In past events, we closely follow Francesca’s POV, only jumping to Robert’s a few times (for example at the diner when he sees Lucy Delaney). [This may be why Jarie leaned toward Obsession, because her POV allowed the filmmaker to highlight a woman’s sexual desire and what her experience of falling in love would be from her own perspective.]
Narrative drive: We know through the entire story that Francesca stays with her husband and family (dramatic irony), but we still want to know the how and why of it all.
Anne: We know from the beginning that the affair was never discovered by anyone, removing the risk of scandal from the story, too. This editorial choice causes the whole story to be focused strongly on the internal moral weight of the affair.
4. What are the Objects of Desire, in other words, wants and needs?
- Francesca: Passion and love.
- Robert: Passion and love.
- Francesca: To feel connected and fulfilled—not just walking through life.
- Robert: Someone to come home too, even though he is a loner.
5. What is the Controlling Idea / Theme?
Sacrificing for others, at our own expense, leaves us unfulfilled and yearning for meaning in our life. Both Francesca and Robert do that in different ways.
The Story Grid Positive Love Story Controlling Idea: Love Triumphs when lovers overcome moral failings or sacrifice their needs for one another.
- Jarie: It’s great the way the movie goes back and forth between the 1960’s and the present. It reinforces the conflict between following your heart or being fulfilled and doing what is right or perceived to be right.
- Leslie: Francesca’s daughter and son have similar dilemmas in their own marriages, and they have the opportunity to choose better lives for themselves because their mother chose (1) to stay with their father and (2) explain the reasons for her unusual (for the time, apparently) desire to be cremated.
6. What is the Beginning Hook, Middle Build, Ending Payoff?
- Inciting incident: Robert Kincaid drives up to Francesca Johnson’s house looking for directions. (Causal)
- Progressive Complication: Robert brushes Francesca’s leg when he reaches for the glove box. [Francesca is awakened … first glimmer.]
- Turning Point: Francesca tells Robert the flowers he picked are poison. (Active) [Francesca is letting guard down.]
- Crisis Question: Will Francesca sever contact with Robert when he drops her off and pass up an adventure she desperately wants? Or, will she maintain contact with him and risk being an outcast in the community (like Lucy Delaney)? (BBC)
- Climax: Francesca invites Robert in for iced tea.
- Resolution: They genuinely enjoy one another’s company.
- Inciting incident: Francesca invites Robert to stay for supper. (Causal)
- Progressive Complication: If Francesca is discovered having an affair, she’ll be an outcast of her society.
- Turning Point: The dance. (Active)
- Crisis Question: Will Francesca go through with the affair (and have the adventure), or not (and ensure her reputation in the community is protected)? (IG) [NOTE: almost the same crisis as Act 1, but here I think it’s an IG]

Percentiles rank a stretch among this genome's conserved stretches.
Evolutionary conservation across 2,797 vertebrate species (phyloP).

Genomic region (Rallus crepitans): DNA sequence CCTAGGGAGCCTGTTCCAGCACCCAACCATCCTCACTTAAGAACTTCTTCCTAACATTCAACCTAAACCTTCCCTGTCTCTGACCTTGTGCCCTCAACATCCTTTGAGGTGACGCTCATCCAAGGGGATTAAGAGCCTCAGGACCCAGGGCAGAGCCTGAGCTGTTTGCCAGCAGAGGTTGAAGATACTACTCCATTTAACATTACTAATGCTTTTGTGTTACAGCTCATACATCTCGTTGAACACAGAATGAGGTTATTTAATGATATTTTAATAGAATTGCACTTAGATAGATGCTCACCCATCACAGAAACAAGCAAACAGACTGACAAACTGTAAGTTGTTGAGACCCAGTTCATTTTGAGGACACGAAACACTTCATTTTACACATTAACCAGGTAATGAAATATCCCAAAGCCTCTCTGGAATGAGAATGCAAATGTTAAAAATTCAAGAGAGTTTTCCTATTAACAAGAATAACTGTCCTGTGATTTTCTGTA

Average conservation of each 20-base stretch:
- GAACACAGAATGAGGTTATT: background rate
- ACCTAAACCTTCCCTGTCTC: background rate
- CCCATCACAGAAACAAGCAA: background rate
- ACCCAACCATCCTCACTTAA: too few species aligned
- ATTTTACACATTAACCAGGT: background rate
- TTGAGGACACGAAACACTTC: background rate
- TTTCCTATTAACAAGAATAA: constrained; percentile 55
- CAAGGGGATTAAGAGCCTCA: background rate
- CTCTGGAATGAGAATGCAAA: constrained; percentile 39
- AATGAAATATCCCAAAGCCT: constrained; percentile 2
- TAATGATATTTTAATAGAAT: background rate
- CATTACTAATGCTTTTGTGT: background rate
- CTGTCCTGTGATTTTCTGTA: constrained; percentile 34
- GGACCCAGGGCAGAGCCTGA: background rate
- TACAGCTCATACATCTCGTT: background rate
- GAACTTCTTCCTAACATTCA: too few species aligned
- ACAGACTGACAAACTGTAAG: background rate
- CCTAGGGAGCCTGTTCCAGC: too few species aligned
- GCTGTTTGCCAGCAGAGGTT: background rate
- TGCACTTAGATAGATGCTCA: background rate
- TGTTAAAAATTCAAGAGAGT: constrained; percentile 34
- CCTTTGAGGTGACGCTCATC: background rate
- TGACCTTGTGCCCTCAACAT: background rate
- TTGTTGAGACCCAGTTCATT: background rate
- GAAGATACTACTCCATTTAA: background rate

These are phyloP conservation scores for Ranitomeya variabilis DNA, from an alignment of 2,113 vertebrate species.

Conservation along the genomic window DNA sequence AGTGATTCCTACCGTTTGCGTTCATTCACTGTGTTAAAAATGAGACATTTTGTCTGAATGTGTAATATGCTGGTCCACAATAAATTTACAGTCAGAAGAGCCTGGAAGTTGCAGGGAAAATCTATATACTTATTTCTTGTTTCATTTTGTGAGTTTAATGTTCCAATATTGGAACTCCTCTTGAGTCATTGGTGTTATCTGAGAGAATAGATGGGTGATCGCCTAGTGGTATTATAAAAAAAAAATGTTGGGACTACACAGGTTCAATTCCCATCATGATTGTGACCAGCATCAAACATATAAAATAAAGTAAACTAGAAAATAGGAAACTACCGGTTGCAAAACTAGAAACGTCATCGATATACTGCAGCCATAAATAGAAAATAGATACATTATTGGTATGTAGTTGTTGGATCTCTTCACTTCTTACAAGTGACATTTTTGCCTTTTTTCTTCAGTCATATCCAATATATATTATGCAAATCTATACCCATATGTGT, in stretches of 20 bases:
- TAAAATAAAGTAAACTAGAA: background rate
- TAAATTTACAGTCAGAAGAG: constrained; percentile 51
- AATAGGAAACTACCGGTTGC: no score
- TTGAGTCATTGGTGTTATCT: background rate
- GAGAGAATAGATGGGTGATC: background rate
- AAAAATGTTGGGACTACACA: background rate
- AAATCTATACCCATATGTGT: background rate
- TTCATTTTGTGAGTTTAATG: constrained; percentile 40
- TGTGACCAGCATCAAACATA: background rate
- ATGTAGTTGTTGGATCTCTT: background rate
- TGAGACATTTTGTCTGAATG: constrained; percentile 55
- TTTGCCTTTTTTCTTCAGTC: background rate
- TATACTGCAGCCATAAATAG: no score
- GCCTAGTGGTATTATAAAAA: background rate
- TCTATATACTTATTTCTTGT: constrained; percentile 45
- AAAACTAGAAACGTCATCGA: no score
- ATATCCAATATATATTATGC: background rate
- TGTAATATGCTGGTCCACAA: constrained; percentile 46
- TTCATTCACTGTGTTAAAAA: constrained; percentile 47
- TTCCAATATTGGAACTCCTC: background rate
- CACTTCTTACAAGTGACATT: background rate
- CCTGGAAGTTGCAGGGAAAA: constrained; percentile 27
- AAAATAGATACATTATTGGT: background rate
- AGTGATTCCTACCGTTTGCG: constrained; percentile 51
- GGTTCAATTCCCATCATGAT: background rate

- Climax: Francesca and Robert have an affair.
- Resolution: They decide to spend a day away from Winterset and Madison County.
- Inciting incident: Robert and Francesca go on a date to an out-of-town jazz club. (Causal)
- Progressive Complication: They have only two more days together.
- Turning Point: Robert asks Francesca to leave with him. (Active)
- Crisis Question: Will Francesca go with Robert and live the life of adventure she’s been longing for, or will she stay with her family? (IG)
- Climax: Francesca stays on the farm with her family.
- Resolution: Robert and Francesca go their separate ways, and except for one letter from Robert, they never speak to one another again. Their love for one another, lasts the rest of their lives.
7. Additional Story-Related Observations
- Valerie: The subtlety of the Progressive Complications is brilliant. All from life. The movements are so small that when the dance scene finally happens, its importance is magnified.
- Valerie: Coffee/Dinner Scenes: Francesca and Robert falling in love.
- Valerie: This film consists mostly of mostly two-person scenes, and they do work, BUT how much of that is due to the incredible acting? A lot of it in my humble opinion. There is so much subtext communicated in a look and gesture. I’m curious how the book handled this.
- Anne: Great “stranger knocks on the door” scene as the inciting incident.
- Anne: Because of taboos surrounding their love, the unresolved sexual tension just about goes off the charts until the midpoint shift when the lovers finally kiss and proceed directly to a bit of a cliché: sex on the floor in front of the fire. Bearskin rug missing.
- Anne: The film includes multiple endings, because the main story of Francesca and Robert’s four days together needs an ending, the framing story for the children needs one, the story of Francesca’s lifelong choice needs one, and the global story needs one: In the past, Robert drives off, the family comes home and Francesca decides not to run to Robert when he shows up again a few days later. In the present, the brother and sister come to terms with their own marriages and the reality of their mother’s life. In the past, Francesca befriends Lucy. Later in the past, the package from Robert’s estate arrives after Francesca has been widowed. In the present the children scatter Francesca’s ashes.
Next week, we tackle a War Story: A Midnight Clear. It can be purchased on DVD or you can find it on YouTube. The recording quality isn’t great, and you may want to adjust the settings (with the gear in the lower right corner), but we think the movie is well worth it.